There is currently a high demand for fabrics used to make facemasks and the situation is posing a real threat to the manufacturers of nappies, sanitary towels, and wet wipes which are also made from the same material.
Ever since Covid-19 started spreading especially in China, all the focus shifted towards the mass production of facemasks as producers took advantage of the high demand, leaving the other manufacturers who depend on the same materials on the line.
China in this context had to produce face masks to cater to its population of about 1.4 billion people when there was the Covid-19 outbreak in Wuhan City. Several manufacturers including carmakers and garment producers, all joined forces to help in the mass production of the masks.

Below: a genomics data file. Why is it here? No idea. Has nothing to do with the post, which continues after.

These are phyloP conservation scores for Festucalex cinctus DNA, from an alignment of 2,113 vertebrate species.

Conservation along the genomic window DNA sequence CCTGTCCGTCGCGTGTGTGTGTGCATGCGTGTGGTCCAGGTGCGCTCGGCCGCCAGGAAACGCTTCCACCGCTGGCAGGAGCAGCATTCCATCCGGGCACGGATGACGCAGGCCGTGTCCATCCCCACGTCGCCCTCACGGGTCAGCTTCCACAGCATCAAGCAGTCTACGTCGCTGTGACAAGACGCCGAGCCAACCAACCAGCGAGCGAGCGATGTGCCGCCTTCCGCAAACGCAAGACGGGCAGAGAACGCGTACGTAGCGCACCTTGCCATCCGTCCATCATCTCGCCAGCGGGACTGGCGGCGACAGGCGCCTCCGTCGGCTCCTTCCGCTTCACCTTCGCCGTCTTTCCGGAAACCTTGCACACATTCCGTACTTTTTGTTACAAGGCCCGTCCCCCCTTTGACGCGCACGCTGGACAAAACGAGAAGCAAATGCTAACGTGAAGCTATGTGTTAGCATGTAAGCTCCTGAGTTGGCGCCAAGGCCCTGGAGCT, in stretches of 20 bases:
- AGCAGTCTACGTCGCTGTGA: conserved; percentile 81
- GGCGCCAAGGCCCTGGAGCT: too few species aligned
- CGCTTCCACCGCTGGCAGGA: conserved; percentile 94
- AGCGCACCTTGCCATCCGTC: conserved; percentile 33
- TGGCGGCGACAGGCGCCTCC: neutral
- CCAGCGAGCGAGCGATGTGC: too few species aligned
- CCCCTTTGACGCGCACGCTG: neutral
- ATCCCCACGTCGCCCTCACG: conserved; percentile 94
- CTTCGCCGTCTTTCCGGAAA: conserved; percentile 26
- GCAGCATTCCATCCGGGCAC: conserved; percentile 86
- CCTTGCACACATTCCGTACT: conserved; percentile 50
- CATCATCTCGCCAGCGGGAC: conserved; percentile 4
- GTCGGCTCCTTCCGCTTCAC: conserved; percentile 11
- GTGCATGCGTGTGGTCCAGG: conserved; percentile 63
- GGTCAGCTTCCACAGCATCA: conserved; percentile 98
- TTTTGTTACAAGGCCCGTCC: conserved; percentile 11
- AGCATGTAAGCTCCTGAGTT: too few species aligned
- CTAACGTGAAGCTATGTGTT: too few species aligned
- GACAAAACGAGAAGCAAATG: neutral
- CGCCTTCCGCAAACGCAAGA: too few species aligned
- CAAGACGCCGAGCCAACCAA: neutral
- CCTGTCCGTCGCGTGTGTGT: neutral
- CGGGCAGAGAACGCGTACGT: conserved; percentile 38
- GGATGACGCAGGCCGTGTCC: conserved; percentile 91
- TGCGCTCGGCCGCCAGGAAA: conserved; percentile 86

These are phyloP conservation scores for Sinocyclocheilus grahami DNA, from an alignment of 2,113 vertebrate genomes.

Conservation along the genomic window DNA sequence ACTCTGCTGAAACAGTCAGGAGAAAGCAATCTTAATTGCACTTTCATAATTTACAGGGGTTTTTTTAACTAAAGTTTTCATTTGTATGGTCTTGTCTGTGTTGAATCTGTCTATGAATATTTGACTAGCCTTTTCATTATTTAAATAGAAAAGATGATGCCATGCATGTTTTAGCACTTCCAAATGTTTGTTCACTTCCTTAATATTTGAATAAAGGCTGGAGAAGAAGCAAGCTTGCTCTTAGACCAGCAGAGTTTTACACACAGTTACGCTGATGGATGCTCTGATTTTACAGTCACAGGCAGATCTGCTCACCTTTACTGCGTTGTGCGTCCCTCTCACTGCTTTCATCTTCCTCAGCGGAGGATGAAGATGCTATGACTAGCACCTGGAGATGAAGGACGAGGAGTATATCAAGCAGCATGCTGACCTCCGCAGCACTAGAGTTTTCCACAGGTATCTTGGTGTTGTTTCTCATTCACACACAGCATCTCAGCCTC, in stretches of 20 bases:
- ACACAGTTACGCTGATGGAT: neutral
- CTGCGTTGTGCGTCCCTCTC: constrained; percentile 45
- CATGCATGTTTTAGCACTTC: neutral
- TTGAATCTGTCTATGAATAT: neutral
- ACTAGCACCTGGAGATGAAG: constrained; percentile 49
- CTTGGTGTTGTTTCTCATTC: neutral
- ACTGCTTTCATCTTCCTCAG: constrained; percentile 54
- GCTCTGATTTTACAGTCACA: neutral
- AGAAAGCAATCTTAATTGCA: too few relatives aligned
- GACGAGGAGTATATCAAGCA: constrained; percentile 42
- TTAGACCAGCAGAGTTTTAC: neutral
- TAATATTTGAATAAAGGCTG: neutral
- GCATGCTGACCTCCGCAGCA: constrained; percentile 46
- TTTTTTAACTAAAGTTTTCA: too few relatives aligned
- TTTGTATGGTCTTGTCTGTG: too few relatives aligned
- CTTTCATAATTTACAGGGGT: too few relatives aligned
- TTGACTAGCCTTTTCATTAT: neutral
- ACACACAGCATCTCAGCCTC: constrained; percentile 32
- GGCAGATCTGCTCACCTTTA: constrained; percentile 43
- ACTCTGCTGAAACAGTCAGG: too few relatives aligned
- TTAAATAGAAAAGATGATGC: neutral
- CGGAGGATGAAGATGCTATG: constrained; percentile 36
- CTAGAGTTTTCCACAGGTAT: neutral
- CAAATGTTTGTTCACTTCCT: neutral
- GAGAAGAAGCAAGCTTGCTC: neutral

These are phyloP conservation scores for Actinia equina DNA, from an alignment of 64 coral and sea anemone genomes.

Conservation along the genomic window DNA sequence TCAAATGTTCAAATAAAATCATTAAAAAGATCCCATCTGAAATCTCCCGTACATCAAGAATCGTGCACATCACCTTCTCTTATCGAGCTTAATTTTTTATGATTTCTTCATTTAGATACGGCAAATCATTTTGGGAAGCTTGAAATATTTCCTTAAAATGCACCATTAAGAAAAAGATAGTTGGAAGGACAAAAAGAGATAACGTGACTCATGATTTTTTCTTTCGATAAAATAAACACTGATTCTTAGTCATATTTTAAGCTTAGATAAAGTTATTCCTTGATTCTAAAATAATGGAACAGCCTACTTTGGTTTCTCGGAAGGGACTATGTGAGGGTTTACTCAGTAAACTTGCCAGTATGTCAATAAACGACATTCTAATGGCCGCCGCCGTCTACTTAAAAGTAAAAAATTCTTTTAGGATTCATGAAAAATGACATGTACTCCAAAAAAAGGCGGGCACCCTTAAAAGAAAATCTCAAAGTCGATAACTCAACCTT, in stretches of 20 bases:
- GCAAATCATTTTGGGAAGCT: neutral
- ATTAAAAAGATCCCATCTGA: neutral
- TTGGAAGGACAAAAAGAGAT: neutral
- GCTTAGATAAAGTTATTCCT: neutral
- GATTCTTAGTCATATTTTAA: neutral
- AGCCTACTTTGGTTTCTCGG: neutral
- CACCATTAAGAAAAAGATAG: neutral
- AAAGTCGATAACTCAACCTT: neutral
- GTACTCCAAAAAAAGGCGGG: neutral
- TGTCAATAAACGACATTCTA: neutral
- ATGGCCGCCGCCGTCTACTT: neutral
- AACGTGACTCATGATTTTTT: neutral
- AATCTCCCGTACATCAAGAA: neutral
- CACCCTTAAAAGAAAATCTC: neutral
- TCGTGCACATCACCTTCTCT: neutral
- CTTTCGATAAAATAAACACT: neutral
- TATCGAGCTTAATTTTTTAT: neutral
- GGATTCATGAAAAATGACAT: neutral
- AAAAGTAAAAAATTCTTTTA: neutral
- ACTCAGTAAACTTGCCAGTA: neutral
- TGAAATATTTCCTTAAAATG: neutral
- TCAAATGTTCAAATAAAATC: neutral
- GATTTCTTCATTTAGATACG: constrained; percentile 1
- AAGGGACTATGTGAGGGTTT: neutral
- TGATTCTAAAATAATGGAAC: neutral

With the increased demand for the fabric to make facemasks, diaper factories had to look for alternatives to keep their businesses at bay where they either halved productions or hiked the prices of their products.
According to Huang Tenglong, deputy general manager Fujian Time and Tianhe Industrial Co. a diaper maker who spoke to AFP, the demands for fabrics have made the costs to be extremely high since January when the Covid-19 was at its peak in China.
Tenglong said that in January, the raw material for diapers cost around 13,000 yuan (1,820 dollars per ton) but at its peak, it went up to 140,000 or 150,000 yuan.
“A diaper uses more material than a mask but… I will only turn a profit if I use (the fabric) for a mask,” he said.”In this environment, a lot of smaller producers cannot sustain… This affects people making sanitary pads, diapers, facial masks, and other nonwoven fabric-based products.”
A Chinese Daily reported that when Wuhan City was under lockdown, the production of facemasks spiked from 5 billion for the whole of 2019 to 115 million per day. Up to 69,000 companies started manufacturing facemasks from April 2020.
Globally, a report by Technaivo projects that the respirators market size will grow by 382.90 million dollars from 2020 to 2024 mostly due to the outbreak of the Covid-19.